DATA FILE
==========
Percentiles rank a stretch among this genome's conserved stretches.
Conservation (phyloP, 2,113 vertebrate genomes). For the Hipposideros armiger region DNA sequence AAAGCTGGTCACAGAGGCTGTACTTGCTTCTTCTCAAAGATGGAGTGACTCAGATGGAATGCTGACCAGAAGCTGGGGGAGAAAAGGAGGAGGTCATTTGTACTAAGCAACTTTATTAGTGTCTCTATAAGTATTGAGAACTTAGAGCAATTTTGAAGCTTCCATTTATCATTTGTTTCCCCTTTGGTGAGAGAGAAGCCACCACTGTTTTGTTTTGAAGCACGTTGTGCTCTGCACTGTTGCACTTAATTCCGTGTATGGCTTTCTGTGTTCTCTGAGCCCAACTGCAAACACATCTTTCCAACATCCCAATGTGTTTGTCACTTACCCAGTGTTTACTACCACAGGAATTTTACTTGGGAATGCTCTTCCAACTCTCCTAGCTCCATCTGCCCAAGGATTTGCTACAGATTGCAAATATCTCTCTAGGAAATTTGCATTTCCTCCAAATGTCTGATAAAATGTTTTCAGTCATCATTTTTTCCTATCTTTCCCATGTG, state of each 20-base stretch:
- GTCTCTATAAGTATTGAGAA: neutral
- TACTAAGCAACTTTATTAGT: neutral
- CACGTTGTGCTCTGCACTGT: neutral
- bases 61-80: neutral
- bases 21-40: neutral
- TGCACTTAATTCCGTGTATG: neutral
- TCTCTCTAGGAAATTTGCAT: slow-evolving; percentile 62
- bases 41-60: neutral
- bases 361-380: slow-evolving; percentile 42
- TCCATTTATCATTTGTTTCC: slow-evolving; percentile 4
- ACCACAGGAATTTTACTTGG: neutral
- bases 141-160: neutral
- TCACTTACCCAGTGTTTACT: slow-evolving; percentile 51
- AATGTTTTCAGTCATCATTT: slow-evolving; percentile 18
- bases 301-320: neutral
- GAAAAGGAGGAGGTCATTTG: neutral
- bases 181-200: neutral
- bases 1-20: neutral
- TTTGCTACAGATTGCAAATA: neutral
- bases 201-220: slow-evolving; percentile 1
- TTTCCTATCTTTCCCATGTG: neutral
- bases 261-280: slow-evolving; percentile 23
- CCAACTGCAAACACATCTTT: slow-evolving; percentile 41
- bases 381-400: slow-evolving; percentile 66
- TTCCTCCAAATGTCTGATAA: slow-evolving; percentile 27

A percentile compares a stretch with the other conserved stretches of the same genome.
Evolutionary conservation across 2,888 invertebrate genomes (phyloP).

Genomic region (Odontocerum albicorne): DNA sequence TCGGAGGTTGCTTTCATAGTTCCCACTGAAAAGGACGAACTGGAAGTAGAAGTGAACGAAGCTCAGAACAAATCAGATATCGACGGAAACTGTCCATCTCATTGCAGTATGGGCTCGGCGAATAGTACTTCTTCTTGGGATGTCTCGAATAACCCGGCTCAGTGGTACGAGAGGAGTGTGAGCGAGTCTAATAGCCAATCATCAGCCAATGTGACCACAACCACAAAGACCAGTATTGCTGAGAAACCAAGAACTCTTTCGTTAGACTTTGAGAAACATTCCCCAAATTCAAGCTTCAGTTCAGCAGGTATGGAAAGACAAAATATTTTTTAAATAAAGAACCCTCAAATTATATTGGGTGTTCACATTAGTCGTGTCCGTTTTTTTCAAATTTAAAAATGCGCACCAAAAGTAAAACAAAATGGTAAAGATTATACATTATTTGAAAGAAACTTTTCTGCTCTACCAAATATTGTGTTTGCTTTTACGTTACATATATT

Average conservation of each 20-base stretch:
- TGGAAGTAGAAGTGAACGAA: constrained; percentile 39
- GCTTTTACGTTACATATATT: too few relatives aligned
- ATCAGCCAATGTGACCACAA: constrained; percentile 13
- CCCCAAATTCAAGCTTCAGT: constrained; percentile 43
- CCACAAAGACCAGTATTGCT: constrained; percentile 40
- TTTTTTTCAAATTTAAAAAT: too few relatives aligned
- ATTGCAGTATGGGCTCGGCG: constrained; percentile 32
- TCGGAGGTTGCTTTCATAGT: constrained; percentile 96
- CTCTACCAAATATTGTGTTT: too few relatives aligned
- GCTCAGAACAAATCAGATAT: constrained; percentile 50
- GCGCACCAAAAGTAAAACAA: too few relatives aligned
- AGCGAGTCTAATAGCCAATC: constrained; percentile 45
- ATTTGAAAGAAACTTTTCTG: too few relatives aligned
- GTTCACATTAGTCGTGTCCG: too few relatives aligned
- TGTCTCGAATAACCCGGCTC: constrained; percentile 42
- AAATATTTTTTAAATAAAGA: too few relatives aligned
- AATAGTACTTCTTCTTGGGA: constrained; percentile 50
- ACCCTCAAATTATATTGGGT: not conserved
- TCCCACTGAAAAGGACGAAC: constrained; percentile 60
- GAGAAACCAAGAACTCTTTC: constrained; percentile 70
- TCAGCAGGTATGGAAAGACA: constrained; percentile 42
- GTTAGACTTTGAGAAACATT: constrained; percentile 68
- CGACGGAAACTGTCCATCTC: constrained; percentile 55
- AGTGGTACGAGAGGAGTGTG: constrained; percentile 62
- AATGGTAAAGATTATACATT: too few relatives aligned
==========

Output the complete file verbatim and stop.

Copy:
Percentiles rank a stretch among this genome's conserved stretches.
Conservation (phyloP, 2,113 vertebrate genomes). For the Hipposideros armiger region DNA sequence AAAGCTGGTCACAGAGGCTGTACTTGCTTCTTCTCAAAGATGGAGTGACTCAGATGGAATGCTGACCAGAAGCTGGGGGAGAAAAGGAGGAGGTCATTTGTACTAAGCAACTTTATTAGTGTCTCTATAAGTATTGAGAACTTAGAGCAATTTTGAAGCTTCCATTTATCATTTGTTTCCCCTTTGGTGAGAGAGAAGCCACCACTGTTTTGTTTTGAAGCACGTTGTGCTCTGCACTGTTGCACTTAATTCCGTGTATGGCTTTCTGTGTTCTCTGAGCCCAACTGCAAACACATCTTTCCAACATCCCAATGTGTTTGTCACTTACCCAGTGTTTACTACCACAGGAATTTTACTTGGGAATGCTCTTCCAACTCTCCTAGCTCCATCTGCCCAAGGATTTGCTACAGATTGCAAATATCTCTCTAGGAAATTTGCATTTCCTCCAAATGTCTGATAAAATGTTTTCAGTCATCATTTTTTCCTATCTTTCCCATGTG, state of each 20-base stretch:
- GTCTCTATAAGTATTGAGAA: neutral
- TACTAAGCAACTTTATTAGT: neutral
- CACGTTGTGCTCTGCACTGT: neutral
- bases 61-80: neutral
- bases 21-40: neutral
- TGCACTTAATTCCGTGTATG: neutral
- TCTCTCTAGGAAATTTGCAT: slow-evolving; percentile 62
- bases 41-60: neutral
- bases 361-380: slow-evolving; percentile 42
- TCCATTTATCATTTGTTTCC: slow-evolving; percentile 4
- ACCACAGGAATTTTACTTGG: neutral
- bases 141-160: neutral
- TCACTTACCCAGTGTTTACT: slow-evolving; percentile 51
- AATGTTTTCAGTCATCATTT: slow-evolving; percentile 18
- bases 301-320: neutral
- GAAAAGGAGGAGGTCATTTG: neutral
- bases 181-200: neutral
- bases 1-20: neutral
- TTTGCTACAGATTGCAAATA: neutral
- bases 201-220: slow-evolving; percentile 1
- TTTCCTATCTTTCCCATGTG: neutral
- bases 261-280: slow-evolving; percentile 23
- CCAACTGCAAACACATCTTT: slow-evolving; percentile 41
- bases 381-400: slow-evolving; percentile 66
- TTCCTCCAAATGTCTGATAA: slow-evolving; percentile 27

A percentile compares a stretch with the other conserved stretches of the same genome.
Evolutionary conservation across 2,888 invertebrate genomes (phyloP).

Genomic region (Odontocerum albicorne): DNA sequence TCGGAGGTTGCTTTCATAGTTCCCACTGAAAAGGACGAACTGGAAGTAGAAGTGAACGAAGCTCAGAACAAATCAGATATCGACGGAAACTGTCCATCTCATTGCAGTATGGGCTCGGCGAATAGTACTTCTTCTTGGGATGTCTCGAATAACCCGGCTCAGTGGTACGAGAGGAGTGTGAGCGAGTCTAATAGCCAATCATCAGCCAATGTGACCACAACCACAAAGACCAGTATTGCTGAGAAACCAAGAACTCTTTCGTTAGACTTTGAGAAACATTCCCCAAATTCAAGCTTCAGTTCAGCAGGTATGGAAAGACAAAATATTTTTTAAATAAAGAACCCTCAAATTATATTGGGTGTTCACATTAGTCGTGTCCGTTTTTTTCAAATTTAAAAATGCGCACCAAAAGTAAAACAAAATGGTAAAGATTATACATTATTTGAAAGAAACTTTTCTGCTCTACCAAATATTGTGTTTGCTTTTACGTTACATATATT

Average conservation of each 20-base stretch:
- TGGAAGTAGAAGTGAACGAA: constrained; percentile 39
- GCTTTTACGTTACATATATT: too few relatives aligned
- ATCAGCCAATGTGACCACAA: constrained; percentile 13
- CCCCAAATTCAAGCTTCAGT: constrained; percentile 43
- CCACAAAGACCAGTATTGCT: constrained; percentile 40
- TTTTTTTCAAATTTAAAAAT: too few relatives aligned
- ATTGCAGTATGGGCTCGGCG: constrained; percentile 32
- TCGGAGGTTGCTTTCATAGT: constrained; percentile 96
- CTCTACCAAATATTGTGTTT: too few relatives aligned
- GCTCAGAACAAATCAGATAT: constrained; percentile 50
- GCGCACCAAAAGTAAAACAA: too few relatives aligned
- AGCGAGTCTAATAGCCAATC: constrained; percentile 45
- ATTTGAAAGAAACTTTTCTG: too few relatives aligned
- GTTCACATTAGTCGTGTCCG: too few relatives aligned
- TGTCTCGAATAACCCGGCTC: constrained; percentile 42
- AAATATTTTTTAAATAAAGA: too few relatives aligned
- AATAGTACTTCTTCTTGGGA: constrained; percentile 50
- ACCCTCAAATTATATTGGGT: not conserved
- TCCCACTGAAAAGGACGAAC: constrained; percentile 60
- GAGAAACCAAGAACTCTTTC: constrained; percentile 70
- TCAGCAGGTATGGAAAGACA: constrained; percentile 42
- GTTAGACTTTGAGAAACATT: constrained; percentile 68
- CGACGGAAACTGTCCATCTC: constrained; percentile 55
- AGTGGTACGAGAGGAGTGTG: constrained; percentile 62
- AATGGTAAAGATTATACATT: too few relatives aligned